GENETICS 633 Lecture Notes - Lecture 2: Nucleotide Diversity, Genotype Frequency, Heterozygote Advantage

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8 Sep 2016
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September 6, 2016 – Introductory Lecture
- Applications of Population Genetics
oConserving wildlife
oIdentifying and distinguishing individuals
oReconstructing genealogical history
oUnderstanding the spread of infectious disease
oIdentify genetic causes of trait variation
-Heterozygote advantage: when the heterozygote in a population confers an evolutionary
advantage and is selected for, even if the homozygote confers a disadvantage
-Nucleotide diversity: the chance that, at any specific site, the bases of that site will differ from
another member of the population. Humans have a nucleotide diversity of roughly 0.1%, which
is abnormally low.
otheories for why our species has such a low nucleotide diversity include population size,
recent bottlenecks, and the relatively short time our species has existed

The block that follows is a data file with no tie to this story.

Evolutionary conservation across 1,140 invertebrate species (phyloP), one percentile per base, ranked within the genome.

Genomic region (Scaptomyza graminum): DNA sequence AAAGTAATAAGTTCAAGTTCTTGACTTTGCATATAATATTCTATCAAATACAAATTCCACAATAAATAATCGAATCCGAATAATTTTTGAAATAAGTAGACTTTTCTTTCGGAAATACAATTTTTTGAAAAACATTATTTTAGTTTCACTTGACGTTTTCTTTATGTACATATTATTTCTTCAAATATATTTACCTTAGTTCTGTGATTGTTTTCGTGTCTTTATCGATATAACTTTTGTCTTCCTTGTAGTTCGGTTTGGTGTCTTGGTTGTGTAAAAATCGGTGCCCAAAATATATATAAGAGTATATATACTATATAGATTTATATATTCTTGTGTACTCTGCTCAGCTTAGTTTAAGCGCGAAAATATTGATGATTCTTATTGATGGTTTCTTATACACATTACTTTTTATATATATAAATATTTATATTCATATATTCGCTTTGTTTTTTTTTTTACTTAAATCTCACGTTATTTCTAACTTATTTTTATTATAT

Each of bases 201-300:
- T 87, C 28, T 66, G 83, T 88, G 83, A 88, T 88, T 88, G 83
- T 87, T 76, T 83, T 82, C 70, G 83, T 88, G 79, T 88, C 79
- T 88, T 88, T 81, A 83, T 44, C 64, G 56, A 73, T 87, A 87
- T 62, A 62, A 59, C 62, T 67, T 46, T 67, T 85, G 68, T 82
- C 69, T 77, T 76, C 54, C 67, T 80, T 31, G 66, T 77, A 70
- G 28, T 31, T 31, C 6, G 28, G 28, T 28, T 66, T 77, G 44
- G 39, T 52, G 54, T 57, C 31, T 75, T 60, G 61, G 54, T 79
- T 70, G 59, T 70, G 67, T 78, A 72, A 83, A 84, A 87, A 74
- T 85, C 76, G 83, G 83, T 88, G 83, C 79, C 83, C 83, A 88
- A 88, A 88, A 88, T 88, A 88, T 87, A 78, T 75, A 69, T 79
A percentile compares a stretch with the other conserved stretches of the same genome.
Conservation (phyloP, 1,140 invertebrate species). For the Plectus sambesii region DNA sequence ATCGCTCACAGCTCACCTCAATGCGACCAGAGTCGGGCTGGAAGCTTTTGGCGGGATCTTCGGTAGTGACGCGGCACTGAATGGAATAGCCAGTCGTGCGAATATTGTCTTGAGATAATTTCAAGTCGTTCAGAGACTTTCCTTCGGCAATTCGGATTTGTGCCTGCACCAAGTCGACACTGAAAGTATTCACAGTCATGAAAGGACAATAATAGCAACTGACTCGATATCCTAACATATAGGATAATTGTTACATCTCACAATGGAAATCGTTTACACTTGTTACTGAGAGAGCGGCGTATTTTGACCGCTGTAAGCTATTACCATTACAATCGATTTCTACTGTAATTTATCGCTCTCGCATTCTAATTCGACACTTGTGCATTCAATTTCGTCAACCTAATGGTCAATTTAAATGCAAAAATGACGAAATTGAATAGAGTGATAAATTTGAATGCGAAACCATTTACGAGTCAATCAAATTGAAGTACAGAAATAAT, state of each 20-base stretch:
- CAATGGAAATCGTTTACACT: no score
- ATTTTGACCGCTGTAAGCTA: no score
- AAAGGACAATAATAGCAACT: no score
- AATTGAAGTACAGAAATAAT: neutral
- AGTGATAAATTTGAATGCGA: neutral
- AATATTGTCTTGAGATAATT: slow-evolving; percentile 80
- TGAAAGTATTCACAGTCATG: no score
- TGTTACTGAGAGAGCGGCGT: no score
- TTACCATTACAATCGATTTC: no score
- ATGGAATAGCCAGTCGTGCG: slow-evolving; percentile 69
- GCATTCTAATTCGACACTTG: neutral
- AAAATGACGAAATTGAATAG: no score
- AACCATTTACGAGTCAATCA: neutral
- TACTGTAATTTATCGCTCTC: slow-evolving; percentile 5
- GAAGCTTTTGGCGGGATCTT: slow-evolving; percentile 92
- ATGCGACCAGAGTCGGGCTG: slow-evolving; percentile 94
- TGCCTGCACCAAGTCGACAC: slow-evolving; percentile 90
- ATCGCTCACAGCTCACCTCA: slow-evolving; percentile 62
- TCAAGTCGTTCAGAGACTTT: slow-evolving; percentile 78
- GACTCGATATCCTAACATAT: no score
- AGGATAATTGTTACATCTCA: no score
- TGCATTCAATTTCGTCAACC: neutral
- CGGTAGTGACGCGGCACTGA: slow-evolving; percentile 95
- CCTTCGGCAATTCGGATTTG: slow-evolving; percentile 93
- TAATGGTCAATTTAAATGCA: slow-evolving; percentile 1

September 8, 2016 – Describing genetic variation; patterns of variation in natural populations
- Basic definitions of genetic variation at a single site
oAllele: a distinguishable version of a polymorphism
oGenotype: a particular combination of alleles
oAllele frequency: the population frequency of an allele
oGenotype frequency: the population frequency of a particular combination of alleles
oPopulation: a group of interbreeding individuals that exist together in time and space
oScientific model: an intentional simplification of nature that makes testable predictions
regarding natural phenomena
- First genetic model
oStipulations
Two sexes
Diploidy
Large population
Non-overlapping generations
All individuals capable of mating
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Random mating
Large number of gametes
oAllele and genotype frequencies notation
Autosomal locus with two alleles, A1 and A2
p = freq of A1
q = freq of A2
p + q = 1
P = freq of A1A1
Q = freq of A2A2
H = freq of A1A2
P + Q + H = 1
n = number of sequences sampled
N = number of individuals sampled
oRelating allele and genotype frequencies: Hardy Weinberg with 2 or more alleles
pi = frequency of the ith allele
Pii = freq of genotype ii
Pij = freq of genotype ij
Pi = pi2
Pij = 2pipj
pi = pii + 0.5 [n](sigma)[j = 1] {Pij}
oHardy-Weinberg consequences
Can predict genotype frequencies from allele frequencies, and vice versa
These predictions are generated after just 1 generation of random mating
Comparing allele and genotype frequencies can detect inbreeding
Rare alleles are mostly found in heterozygotes
Heterozygotes are most commonly observed at intermediate allele
frequencies (1/3 to 2/3)
Homozygotes are most commonly observed when allele frequencies are
not intermediate
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